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New York Mets History

Mets and Reds trade history: Five notable deals between the two

3 May 1998: Pitcher John Franco of the New York Mets in action during a game against the Colorado Rockies at Shea Stadium in Flushing, New York. The Mets defeated the Rockies 5-2. Mandatory Credit: Al Bello /Allsport
3 May 1998: Pitcher John Franco of the New York Mets in action during a game against the Colorado Rockies at Shea Stadium in Flushing, New York. The Mets defeated the Rockies 5-2. Mandatory Credit: Al Bello /Allsport
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NEW YORK, NY – MAY 03: Matt Harvey #33 of the New York Mets looks on after giving up a 3-run home run to Ozzie Albies #1 of the Atlanta Braves in the seventh inning at Citi Field on May 3, 2018 in the Flushing neighborhood of the Queens borough of New York City. (Photo by Mike Stobe/Getty Images)

The Change of Scenery Deal

In a trade that yielded more news off the field than on it, the Mets sent Matt Harvey to the Reds for catcher Devin Mesoraco. The May 8, 2018 trade came shortly after the Mets DFA’d Harvey after his refusal to accept a demotion to Triple-A.

For both teams, the trade made a lot of sense. The Mets were desperate for catching help and the Reds had availability in the starting rotation for Harvey to rebuild his stock and a possible return to pitching like the Dark Knight.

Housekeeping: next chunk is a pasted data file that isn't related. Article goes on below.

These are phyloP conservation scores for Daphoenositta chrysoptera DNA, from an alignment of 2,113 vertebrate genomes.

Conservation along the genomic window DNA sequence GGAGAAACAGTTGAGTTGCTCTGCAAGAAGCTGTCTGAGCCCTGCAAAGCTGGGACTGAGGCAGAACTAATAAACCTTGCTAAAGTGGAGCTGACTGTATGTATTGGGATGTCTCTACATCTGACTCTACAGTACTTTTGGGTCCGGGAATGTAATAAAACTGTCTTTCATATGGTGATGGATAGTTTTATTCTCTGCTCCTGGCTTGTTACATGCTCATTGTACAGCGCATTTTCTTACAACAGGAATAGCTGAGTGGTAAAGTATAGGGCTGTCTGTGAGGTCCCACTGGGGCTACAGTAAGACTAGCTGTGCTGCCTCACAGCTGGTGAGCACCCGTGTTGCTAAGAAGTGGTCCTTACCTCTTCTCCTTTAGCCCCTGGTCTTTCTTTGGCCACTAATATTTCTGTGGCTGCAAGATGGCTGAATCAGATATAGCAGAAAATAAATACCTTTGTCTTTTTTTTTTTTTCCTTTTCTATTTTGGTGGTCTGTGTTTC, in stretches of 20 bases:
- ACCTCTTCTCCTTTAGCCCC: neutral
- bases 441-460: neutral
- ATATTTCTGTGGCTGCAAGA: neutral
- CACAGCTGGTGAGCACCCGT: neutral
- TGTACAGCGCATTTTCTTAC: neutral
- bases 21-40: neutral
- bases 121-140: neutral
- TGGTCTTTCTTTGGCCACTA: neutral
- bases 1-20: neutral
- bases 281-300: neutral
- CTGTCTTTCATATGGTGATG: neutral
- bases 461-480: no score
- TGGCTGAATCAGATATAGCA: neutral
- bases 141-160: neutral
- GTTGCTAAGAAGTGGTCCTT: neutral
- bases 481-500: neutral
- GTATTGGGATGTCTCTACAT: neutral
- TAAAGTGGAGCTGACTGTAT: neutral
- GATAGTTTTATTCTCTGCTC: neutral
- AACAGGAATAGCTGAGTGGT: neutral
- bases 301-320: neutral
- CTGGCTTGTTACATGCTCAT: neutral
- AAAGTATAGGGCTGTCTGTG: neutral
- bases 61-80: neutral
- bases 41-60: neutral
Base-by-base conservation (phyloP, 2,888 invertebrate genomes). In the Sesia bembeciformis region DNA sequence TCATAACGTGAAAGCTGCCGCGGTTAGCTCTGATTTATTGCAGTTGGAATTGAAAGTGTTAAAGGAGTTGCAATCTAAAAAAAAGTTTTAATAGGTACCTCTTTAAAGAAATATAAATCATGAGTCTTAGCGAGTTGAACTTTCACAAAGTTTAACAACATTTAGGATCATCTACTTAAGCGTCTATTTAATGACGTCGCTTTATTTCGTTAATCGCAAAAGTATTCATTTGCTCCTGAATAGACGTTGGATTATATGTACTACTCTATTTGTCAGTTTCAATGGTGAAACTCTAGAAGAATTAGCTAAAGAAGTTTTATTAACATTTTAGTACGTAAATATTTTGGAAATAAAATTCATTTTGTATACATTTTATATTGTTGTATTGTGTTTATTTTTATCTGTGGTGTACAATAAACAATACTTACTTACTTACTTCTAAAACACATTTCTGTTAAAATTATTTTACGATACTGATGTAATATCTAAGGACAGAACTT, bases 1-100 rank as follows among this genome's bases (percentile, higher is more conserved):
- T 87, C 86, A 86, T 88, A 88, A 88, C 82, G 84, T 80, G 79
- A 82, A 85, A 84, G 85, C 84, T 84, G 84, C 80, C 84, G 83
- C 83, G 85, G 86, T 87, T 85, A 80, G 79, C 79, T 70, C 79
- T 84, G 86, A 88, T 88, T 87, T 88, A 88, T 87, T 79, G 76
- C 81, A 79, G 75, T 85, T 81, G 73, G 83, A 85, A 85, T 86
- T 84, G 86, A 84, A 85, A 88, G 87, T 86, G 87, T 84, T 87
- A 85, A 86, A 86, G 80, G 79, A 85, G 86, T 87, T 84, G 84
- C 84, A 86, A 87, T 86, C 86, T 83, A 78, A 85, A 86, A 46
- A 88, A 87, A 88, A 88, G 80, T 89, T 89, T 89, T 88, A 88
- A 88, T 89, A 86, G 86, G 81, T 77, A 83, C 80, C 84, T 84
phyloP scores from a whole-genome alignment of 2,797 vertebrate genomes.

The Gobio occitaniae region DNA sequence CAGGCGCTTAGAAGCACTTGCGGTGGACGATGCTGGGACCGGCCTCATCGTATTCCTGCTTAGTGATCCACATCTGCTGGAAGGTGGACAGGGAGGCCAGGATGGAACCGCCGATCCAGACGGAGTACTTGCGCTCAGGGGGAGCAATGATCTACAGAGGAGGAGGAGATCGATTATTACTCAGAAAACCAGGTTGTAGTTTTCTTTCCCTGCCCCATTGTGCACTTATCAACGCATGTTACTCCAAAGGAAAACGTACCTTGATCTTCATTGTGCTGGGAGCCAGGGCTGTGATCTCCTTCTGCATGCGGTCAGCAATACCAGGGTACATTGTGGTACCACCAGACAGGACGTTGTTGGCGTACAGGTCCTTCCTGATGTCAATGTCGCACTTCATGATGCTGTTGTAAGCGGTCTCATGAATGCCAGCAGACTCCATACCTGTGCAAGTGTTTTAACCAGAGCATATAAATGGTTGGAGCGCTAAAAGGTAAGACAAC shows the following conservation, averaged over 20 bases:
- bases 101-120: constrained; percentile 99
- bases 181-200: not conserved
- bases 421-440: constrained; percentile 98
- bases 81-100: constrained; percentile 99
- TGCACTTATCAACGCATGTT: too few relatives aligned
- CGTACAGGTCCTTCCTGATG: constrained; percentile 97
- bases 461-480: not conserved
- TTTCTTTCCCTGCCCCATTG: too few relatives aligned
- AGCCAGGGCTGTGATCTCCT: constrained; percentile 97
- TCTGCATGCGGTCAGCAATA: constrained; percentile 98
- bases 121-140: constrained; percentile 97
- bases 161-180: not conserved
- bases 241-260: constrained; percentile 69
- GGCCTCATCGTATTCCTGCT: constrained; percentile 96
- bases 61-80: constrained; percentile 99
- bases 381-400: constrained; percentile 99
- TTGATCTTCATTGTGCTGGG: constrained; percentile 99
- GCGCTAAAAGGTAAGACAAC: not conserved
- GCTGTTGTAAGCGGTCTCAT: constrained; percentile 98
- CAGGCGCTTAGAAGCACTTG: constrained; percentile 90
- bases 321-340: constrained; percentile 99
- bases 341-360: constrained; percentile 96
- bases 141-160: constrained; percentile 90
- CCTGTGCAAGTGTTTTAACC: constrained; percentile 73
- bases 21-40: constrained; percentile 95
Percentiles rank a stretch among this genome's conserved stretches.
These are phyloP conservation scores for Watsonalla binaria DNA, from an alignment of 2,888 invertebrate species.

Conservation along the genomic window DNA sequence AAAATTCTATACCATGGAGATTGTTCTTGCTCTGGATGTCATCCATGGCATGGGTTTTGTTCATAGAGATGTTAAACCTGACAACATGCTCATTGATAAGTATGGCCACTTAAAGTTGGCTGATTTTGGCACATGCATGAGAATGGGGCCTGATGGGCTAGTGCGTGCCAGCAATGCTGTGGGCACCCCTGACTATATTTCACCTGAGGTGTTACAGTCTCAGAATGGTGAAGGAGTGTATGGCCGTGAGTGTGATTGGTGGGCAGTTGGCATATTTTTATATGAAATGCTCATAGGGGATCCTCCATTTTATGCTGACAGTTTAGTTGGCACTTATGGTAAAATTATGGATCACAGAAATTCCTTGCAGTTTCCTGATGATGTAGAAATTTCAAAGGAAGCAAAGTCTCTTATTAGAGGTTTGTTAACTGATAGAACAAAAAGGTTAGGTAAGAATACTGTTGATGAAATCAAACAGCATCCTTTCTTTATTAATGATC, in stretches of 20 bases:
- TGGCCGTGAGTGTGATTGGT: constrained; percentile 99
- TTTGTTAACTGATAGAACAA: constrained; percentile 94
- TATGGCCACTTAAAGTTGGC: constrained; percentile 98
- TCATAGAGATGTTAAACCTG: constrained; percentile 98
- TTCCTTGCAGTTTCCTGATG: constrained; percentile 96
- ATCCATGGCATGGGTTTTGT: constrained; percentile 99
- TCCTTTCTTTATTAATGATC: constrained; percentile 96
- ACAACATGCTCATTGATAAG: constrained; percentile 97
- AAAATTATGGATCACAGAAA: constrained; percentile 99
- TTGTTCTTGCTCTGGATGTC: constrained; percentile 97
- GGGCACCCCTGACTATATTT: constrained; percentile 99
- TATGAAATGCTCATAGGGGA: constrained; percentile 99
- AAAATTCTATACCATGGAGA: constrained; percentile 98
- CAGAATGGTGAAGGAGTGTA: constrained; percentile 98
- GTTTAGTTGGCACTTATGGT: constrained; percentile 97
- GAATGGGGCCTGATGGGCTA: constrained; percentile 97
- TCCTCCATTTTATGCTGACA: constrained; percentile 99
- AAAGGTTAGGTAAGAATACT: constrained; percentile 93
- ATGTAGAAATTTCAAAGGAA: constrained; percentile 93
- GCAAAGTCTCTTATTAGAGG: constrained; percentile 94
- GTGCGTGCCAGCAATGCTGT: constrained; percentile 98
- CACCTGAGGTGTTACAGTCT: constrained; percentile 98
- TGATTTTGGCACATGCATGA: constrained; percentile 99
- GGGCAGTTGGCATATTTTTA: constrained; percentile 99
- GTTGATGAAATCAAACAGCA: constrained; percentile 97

In 24 starts for the Reds, Harvey posted a very average 7-7 record to go with a 4.50 ERA. Another way to put it, he won only half the time and gave up a run every other inning he pitched. The performance wasn’t enough for the Reds to keep him around for 2019.

Meanwhile, Mesoraco continued to put up pedestrian numbers at the plate. He did, however, find a role as the unofficial personal catcher for Cy Young winner Jacob deGrom. The Mets ended up re-signing him for 2019, but an assignment to Triple-A, ironically, put him in baseball limbo when Mesoraco refused to report.

This Mets and Reds trade included a pair of players who only several seasons earlier looked like they were stars in the making. Since 2016, neither has been all that good.

When I look at this trade, I see it as a reflection of the way the Mets and Reds do business. It’s the perfect example of two teams trying to help themselves and, in a way, assist the other.

There is no doubt the Mets and Reds will make more trades in the coming years. The Mets may look to add veteran talent at the trade deadline like they did with Lenny Harris in 1998 or Jay Bruce in 2016. Or maybe there are lesser deals that still have an impact like the 1967 Bob Johnson for Art Shamsky swap.

Next. Mets trade history with the Indians is not a good one

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Beginning with the Mets purchasing Howie Nunn and then returning him to the Reds in April of 1962 before the first game in franchise history, these two teams are not afraid to make a deal.

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